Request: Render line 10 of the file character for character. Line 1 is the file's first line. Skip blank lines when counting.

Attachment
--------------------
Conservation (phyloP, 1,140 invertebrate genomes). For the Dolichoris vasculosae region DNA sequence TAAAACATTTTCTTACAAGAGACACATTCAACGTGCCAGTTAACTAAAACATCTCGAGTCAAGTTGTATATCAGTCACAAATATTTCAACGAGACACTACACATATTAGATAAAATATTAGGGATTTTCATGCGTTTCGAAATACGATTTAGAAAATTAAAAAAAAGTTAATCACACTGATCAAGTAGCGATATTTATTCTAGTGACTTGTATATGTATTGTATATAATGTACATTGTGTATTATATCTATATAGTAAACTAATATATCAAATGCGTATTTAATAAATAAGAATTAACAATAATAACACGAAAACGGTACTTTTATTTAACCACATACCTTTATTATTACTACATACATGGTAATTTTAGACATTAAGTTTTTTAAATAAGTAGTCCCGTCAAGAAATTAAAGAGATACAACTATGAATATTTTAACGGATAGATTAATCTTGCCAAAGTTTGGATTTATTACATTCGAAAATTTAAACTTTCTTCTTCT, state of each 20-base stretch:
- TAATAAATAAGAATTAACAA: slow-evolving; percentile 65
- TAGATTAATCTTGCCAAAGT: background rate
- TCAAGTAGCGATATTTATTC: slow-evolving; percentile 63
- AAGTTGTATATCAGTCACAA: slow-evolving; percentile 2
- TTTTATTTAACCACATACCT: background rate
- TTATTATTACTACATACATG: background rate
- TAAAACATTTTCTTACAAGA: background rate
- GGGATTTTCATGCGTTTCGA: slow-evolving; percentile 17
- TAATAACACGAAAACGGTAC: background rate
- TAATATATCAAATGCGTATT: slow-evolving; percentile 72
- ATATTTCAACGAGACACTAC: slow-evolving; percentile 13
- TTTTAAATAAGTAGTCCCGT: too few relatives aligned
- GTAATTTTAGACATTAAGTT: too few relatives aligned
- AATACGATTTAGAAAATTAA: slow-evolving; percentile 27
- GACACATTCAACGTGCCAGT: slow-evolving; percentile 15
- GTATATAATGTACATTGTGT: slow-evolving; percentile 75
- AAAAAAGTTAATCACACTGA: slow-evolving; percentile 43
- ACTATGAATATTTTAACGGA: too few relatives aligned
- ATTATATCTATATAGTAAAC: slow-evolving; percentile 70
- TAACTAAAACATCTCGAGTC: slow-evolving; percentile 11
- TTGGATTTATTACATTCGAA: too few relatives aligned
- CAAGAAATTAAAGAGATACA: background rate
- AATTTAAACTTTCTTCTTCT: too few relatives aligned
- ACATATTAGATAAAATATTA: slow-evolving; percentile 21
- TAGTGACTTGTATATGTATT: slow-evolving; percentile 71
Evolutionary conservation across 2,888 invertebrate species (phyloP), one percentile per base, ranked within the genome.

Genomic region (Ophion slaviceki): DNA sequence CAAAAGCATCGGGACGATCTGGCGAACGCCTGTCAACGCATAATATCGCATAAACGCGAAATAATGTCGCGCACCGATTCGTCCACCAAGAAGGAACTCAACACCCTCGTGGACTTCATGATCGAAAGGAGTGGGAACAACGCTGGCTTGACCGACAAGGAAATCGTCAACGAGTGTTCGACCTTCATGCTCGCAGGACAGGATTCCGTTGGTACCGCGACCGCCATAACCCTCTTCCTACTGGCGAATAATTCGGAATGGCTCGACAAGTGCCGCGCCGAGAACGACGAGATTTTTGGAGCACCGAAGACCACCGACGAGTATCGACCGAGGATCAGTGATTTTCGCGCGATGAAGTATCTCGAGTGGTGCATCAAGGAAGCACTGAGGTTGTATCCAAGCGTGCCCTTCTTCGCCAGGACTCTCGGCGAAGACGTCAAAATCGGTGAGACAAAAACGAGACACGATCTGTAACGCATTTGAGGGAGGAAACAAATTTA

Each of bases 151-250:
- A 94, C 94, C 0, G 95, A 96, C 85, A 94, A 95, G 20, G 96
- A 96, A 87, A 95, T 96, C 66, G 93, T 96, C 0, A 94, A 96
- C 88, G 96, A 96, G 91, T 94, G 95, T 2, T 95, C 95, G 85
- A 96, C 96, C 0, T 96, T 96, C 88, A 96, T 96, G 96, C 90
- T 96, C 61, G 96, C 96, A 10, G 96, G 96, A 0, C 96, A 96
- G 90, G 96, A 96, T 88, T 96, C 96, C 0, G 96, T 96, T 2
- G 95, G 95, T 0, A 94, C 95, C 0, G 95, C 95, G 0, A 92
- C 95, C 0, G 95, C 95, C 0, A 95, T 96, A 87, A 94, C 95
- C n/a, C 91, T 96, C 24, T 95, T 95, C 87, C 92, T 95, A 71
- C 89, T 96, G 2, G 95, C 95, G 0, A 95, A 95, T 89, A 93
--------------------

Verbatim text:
- TAATAACACGAAAACGGTAC: background rate